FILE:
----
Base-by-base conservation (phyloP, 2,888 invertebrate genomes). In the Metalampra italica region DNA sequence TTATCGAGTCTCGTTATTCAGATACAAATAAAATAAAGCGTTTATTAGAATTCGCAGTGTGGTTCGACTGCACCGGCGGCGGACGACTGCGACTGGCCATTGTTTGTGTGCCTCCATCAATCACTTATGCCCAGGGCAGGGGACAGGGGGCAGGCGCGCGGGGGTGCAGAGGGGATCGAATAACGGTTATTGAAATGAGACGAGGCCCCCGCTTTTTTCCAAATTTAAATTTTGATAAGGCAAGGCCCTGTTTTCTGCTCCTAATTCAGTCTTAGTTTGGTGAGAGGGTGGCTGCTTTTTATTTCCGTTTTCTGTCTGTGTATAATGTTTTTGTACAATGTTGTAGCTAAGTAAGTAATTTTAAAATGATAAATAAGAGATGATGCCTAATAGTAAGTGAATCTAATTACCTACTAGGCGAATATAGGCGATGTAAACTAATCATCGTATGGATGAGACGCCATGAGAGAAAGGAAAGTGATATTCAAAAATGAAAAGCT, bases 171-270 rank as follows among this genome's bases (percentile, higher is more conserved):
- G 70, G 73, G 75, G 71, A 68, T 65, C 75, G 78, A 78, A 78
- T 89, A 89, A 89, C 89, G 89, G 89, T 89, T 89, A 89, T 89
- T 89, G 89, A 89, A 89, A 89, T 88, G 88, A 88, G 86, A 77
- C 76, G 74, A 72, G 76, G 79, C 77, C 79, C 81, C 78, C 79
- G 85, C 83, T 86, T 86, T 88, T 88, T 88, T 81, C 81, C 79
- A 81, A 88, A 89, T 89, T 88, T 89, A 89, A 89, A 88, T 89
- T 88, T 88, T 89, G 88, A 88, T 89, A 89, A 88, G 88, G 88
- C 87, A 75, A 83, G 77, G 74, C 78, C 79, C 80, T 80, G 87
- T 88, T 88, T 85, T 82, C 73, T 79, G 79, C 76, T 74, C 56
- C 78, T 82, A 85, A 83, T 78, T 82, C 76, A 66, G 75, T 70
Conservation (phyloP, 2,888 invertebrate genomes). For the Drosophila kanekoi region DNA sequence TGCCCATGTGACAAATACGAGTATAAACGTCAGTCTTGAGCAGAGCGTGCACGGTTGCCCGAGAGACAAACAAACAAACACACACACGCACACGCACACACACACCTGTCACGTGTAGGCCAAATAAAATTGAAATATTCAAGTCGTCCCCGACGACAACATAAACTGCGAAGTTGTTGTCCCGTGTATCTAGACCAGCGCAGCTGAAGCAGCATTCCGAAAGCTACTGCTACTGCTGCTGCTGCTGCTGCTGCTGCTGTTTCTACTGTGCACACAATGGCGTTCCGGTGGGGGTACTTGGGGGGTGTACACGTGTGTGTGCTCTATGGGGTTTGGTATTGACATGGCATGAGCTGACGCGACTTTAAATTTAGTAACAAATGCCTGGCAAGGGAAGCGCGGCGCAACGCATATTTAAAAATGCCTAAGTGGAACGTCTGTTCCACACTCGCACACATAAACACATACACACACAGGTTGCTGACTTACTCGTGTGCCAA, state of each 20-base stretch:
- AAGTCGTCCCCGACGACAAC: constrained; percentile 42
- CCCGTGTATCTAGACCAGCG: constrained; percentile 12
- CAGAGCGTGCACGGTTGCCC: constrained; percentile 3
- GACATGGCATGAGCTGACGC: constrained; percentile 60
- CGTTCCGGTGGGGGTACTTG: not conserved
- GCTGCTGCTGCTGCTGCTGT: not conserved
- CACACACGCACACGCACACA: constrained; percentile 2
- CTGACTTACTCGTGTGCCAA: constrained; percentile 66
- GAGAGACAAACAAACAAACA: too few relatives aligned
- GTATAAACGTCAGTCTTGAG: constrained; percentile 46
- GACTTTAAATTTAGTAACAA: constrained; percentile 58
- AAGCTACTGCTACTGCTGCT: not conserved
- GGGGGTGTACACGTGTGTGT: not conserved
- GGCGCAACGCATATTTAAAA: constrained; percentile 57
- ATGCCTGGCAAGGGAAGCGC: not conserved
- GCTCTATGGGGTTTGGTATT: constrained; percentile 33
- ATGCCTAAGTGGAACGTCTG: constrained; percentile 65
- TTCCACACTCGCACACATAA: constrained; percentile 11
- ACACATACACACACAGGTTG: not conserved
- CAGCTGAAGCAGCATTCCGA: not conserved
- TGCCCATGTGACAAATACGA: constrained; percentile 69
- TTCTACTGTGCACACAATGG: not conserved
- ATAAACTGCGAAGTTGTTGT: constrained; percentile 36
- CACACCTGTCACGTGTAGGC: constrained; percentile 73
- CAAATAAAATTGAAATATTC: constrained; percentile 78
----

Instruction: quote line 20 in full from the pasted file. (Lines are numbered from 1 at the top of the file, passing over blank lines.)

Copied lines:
- CTGACTTACTCGTGTGCCAA: constrained; percentile 66